These times are especially precious to me, because I'm experiencing so many important life transitions at once. Not only am I on safe ground again, but by the time this post
is published, I will have turned 40! All that joy and excitement might seem overwhelming, and it is. But along with joy come overwhelming feelings of fear, unpleasant memories, things to do and establish, appointments, and career opportunities to pursue. I've been figuratively spit out of a tornado and I've had a bit of a chance to collect my bearings. Although I still feel a bit wobbly at times, it's time to stand up firmly and get busy with solidifying my life. Wobbly or not, it's time to get moving. After all, what I accomplish now sets the tone for years to come. No pressure, right?

This is why communication with others has never been more important to me th
an at this moment. At least, that's how it feels at times. I need a way for people and for agencies to contact me. I need to feel in every way that I'm settled and established. My Community Voice Mail number helps me to do this. For example, just yesterday, a lady who drove me home from the food bank asked me for my phone number. She wanted to call me with items she had around her home. I told her that my number was a voice mailbox. She asked me if the voice mail system sounded like some weird automated machine that half-captured one's information. I was able to reassure her that it features my voice, and that it sounds like an answering machine.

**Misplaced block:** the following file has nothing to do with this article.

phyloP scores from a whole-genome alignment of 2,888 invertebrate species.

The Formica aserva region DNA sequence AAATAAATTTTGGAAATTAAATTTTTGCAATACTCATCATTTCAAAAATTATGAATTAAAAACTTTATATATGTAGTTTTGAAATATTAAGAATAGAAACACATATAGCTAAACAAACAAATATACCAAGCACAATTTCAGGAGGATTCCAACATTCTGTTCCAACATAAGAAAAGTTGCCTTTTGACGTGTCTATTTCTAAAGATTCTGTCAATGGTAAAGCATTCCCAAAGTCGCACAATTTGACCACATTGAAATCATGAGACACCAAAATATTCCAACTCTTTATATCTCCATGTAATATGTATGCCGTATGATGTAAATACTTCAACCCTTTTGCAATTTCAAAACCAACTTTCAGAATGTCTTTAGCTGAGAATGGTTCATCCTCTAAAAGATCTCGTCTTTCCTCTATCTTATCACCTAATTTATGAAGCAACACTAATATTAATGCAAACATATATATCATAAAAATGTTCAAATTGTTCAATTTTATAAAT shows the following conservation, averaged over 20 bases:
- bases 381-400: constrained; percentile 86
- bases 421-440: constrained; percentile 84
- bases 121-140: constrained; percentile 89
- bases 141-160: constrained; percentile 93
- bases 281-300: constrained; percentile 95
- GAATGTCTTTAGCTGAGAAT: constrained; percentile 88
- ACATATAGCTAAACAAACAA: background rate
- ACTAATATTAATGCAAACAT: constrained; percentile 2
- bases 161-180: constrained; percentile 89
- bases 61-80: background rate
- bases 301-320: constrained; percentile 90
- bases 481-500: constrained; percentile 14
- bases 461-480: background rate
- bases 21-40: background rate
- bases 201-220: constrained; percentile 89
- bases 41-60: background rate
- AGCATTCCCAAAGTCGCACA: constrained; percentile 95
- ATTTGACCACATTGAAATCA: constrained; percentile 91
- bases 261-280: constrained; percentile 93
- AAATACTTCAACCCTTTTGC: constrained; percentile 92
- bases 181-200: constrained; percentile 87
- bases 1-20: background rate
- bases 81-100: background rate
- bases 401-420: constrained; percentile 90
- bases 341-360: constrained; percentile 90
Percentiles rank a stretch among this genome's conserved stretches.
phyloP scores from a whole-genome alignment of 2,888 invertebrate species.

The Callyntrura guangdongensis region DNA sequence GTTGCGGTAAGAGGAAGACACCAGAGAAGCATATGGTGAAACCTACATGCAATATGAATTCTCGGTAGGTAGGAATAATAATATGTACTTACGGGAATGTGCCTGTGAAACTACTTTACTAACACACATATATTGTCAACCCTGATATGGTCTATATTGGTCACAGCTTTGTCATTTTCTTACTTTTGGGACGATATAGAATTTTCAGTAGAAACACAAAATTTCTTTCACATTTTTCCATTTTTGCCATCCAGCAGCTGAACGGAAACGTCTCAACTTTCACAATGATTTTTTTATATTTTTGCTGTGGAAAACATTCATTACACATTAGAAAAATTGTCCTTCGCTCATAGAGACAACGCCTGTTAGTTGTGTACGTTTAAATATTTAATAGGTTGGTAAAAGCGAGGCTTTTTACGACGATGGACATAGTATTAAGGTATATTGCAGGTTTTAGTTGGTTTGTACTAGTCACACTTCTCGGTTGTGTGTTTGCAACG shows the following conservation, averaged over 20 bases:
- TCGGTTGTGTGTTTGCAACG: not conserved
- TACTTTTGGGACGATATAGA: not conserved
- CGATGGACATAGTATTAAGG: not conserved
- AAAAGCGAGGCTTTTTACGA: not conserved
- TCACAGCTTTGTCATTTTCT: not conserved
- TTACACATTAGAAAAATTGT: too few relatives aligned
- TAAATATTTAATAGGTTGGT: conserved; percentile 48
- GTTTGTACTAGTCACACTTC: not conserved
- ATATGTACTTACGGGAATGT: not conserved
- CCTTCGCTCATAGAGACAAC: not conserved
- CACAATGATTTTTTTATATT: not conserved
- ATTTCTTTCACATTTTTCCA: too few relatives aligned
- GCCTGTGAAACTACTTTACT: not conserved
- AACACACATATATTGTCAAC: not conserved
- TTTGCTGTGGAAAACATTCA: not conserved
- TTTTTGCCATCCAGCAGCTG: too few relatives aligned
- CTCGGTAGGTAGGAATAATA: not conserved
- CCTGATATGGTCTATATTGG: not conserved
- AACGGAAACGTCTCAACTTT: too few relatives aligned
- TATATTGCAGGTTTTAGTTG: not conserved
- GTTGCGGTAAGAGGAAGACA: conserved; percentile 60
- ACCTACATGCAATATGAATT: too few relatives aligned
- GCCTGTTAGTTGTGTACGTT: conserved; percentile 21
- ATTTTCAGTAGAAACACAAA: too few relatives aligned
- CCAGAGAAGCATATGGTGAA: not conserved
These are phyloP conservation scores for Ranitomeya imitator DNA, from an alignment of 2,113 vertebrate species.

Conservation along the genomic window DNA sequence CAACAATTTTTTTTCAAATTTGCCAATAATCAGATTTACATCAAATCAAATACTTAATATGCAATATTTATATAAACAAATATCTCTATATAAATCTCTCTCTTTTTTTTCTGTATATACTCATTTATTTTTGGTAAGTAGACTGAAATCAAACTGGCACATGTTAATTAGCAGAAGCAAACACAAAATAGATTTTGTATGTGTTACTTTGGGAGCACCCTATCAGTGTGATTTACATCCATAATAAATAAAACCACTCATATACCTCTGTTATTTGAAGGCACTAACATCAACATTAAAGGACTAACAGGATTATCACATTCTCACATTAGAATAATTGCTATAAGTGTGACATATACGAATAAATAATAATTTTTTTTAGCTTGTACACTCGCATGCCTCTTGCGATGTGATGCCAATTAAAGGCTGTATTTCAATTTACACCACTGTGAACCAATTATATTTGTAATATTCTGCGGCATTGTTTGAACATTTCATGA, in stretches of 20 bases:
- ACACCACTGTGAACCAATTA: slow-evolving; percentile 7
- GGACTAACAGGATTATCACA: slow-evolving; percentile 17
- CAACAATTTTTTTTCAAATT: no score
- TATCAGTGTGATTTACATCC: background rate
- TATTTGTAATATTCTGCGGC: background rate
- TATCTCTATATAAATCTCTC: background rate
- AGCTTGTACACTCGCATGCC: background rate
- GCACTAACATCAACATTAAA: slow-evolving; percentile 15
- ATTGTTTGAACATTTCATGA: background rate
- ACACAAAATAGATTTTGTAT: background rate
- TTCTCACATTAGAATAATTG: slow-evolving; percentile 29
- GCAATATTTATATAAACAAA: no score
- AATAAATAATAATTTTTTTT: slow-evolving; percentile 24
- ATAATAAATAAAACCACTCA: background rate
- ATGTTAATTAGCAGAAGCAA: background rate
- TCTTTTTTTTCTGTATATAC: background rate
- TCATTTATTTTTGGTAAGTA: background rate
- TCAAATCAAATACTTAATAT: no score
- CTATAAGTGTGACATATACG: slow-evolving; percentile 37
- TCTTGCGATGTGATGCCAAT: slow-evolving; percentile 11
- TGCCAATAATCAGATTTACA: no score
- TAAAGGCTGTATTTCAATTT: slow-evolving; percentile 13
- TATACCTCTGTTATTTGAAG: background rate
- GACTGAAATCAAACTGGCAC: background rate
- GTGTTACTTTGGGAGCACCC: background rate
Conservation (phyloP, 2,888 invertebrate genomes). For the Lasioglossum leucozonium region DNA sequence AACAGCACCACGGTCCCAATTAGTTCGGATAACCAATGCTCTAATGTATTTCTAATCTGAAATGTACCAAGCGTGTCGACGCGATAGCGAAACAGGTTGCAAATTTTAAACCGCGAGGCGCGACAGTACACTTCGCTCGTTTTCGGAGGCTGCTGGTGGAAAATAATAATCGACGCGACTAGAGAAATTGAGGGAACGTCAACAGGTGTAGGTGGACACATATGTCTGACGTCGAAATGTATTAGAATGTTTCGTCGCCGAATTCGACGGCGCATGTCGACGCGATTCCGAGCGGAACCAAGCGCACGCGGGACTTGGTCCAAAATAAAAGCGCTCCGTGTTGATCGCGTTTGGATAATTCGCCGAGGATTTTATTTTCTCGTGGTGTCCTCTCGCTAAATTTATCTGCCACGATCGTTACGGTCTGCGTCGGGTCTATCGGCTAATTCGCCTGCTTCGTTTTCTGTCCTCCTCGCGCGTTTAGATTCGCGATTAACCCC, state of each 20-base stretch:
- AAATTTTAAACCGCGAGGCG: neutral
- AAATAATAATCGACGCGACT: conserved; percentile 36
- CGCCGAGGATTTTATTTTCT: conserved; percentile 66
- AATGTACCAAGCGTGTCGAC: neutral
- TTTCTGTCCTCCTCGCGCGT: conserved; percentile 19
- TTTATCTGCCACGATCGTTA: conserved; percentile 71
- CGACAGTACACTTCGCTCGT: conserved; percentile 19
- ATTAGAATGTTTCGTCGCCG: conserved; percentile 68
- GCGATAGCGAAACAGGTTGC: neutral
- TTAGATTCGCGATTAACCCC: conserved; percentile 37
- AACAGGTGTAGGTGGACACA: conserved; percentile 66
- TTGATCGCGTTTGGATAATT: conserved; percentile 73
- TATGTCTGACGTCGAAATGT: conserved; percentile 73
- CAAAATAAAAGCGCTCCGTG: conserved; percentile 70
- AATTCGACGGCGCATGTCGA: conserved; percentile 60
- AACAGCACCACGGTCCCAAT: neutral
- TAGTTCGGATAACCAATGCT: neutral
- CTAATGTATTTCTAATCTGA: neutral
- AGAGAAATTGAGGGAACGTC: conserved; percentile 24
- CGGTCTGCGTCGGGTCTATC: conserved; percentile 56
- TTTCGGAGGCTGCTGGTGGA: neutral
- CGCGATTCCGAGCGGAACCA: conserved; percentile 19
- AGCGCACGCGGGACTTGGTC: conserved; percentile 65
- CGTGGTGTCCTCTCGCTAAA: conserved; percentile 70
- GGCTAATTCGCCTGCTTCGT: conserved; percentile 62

When people call me, they will hear a welcoming voice instructing them to leave their information. I was so proud to be able to tell the lady this information. Sharing about the quality of my voice mail with her made me feel a bit more...human and established. I'm grateful that I and others have dignified access to a voice mail system that others respect and trust. My voice mail box is indeed a precious resource that helps me through these precious times.

My name is Terrah, and I will be sharing with you ways that Community Voice Mail has helped me, it might seem like a small thing, but having communications gives hope, and that hope can be the seed for so much growth in life recovery. I hope you continue to read my posts, and I wish you well in your journey.